Observing from beyond the solar system, a cultural outsider looks in.

Thursday, May 21, 2009

A Reporter Gets Something Right on Senator Theatre!

Adam Bednar of the Messenger, move to the head of the class! A reporter finally got something right on The Senator Theatre. (Sorry to be so snarky, but local media reporting on this issue has been largely dismal.)

Mr. Bednar caught one of the key issues that came up in Senator Conway's meeting last night: even other agencies within Baltimore City government don't like the CHAP board's recent action to list the interior of The Senator on its Special List.

A quote from the article:

Where one city agency sees protection others see interference.

During a meeting Wednesday at the Senator Theater about the historic theater’s immediate future it was clear that the Commission for Historical and Architectural Preservation made an unpopular decision to place the theater’s interior on a special protective list.

Tom Kiefaber, the owner of the Senator Theatre, Kim Clarke, executive vice president of the Baltimore Development Corporation, and State Senator Joan Carter Conway all called the addition of the Senator to CHAP’s Public Interior Special List a roadblock to the financially troubled theater being sold. Kiefaber owes First Mariner Bank, the mortgage holder, $950,000.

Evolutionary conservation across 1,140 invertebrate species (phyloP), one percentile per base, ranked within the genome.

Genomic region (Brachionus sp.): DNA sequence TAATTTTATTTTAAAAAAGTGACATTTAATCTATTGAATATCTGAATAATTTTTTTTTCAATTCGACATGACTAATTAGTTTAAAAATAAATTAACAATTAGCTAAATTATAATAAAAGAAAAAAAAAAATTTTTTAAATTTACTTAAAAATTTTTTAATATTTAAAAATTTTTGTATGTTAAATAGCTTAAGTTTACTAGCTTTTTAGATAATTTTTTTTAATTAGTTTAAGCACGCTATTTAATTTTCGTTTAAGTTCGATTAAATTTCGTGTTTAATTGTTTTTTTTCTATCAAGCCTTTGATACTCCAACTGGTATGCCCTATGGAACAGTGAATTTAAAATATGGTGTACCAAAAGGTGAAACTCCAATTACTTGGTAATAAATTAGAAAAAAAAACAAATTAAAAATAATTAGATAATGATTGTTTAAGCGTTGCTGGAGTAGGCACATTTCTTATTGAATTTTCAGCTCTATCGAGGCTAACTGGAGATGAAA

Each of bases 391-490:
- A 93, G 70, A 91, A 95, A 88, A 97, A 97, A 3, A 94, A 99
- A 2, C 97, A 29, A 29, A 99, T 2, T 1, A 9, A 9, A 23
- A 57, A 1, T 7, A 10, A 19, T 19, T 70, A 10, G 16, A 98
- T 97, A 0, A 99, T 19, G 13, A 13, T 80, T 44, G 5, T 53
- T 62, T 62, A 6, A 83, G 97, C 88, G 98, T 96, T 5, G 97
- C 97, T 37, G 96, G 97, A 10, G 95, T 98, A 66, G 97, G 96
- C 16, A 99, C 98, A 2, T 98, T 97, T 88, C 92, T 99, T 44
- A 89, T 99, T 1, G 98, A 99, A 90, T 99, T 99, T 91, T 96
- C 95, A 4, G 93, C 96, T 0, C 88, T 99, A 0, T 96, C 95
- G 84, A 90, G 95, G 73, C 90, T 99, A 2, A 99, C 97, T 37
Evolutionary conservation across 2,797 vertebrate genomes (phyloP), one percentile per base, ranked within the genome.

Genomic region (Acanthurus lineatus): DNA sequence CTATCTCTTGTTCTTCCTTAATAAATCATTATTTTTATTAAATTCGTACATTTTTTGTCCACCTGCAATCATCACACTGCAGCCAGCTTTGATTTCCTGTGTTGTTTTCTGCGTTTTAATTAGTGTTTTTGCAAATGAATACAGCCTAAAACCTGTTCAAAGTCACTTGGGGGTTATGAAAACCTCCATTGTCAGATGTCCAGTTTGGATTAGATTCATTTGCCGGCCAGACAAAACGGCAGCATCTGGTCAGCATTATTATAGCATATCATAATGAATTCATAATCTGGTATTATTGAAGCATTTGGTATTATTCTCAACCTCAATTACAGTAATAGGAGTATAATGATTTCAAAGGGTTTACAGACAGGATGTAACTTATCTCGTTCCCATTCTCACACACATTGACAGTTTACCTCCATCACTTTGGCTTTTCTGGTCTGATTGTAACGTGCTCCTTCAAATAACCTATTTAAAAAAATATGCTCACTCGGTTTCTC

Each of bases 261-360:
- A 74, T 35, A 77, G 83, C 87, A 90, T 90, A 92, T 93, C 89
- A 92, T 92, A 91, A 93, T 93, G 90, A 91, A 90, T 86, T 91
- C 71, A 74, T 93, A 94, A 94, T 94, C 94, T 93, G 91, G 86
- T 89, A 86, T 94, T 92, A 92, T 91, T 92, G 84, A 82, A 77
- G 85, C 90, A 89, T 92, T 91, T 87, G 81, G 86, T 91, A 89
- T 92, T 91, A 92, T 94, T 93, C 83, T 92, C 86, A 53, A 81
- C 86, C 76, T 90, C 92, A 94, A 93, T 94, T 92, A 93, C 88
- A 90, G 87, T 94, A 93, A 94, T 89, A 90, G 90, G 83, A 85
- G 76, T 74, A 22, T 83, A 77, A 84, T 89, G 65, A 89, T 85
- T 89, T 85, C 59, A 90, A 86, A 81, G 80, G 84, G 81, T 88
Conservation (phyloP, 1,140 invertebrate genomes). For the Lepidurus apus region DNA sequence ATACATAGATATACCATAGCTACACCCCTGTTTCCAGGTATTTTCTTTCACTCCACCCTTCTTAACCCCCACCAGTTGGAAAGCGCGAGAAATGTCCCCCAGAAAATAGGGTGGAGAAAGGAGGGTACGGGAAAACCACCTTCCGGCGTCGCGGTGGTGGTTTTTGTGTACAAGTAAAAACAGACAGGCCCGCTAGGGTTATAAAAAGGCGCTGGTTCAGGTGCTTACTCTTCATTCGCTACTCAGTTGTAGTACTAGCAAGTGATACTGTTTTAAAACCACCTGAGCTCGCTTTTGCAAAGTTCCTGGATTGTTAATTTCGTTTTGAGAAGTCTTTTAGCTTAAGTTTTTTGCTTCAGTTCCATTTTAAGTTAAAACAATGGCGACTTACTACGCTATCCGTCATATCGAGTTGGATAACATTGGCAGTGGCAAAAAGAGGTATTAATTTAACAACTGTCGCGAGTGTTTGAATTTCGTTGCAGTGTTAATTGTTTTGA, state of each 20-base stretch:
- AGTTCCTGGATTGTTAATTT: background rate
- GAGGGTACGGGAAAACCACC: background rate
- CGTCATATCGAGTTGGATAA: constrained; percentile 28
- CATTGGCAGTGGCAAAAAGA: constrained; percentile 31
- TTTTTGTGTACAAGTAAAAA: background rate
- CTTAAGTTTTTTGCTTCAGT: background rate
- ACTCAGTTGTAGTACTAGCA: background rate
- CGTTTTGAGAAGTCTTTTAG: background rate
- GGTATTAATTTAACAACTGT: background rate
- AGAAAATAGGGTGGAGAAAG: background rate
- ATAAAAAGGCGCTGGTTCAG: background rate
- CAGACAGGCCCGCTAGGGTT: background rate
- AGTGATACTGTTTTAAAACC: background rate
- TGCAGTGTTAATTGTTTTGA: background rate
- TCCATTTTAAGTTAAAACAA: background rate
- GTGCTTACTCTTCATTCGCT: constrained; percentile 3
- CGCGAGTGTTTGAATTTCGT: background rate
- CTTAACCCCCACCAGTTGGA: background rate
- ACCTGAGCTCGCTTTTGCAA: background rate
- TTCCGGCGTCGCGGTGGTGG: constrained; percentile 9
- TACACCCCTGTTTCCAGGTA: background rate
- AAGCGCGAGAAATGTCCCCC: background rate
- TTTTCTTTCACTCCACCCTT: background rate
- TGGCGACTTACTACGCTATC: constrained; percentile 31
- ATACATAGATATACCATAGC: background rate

“We thought the CHAP designation was unnecessary and ill timed,” Clarke said.

The special list is a stopgap measure that requires any owner of the theater to seek CHAP approval before it can alter the building’s interior while the Planning Department and the City Council consider whether or not to name it to Baltimore City’s Public Interior Landmark List.

“I perceive (the designation) as a barrier to get the dollars we need for the property,” Conway said.

Kiefaber, during the CHAP hearing last week and during Wednesday’s meeting, said CHAP’s actions scared away two parties that were interested in buying the Senator earlier this year.

Had those negotiations come to fruition, the entire debate about whether public dollars should be used to secure the theater would be moot, Kiefaber said.

The article goes on to note that Councilman Bill Henry, who was not at the meeting, is still in favor of the CHAP actions. Henry claimed he was too busy to come to last night's meeting, but was found just after the meeting at the neighboring Zen West restaurant hanging out and getting a report from other city officials.

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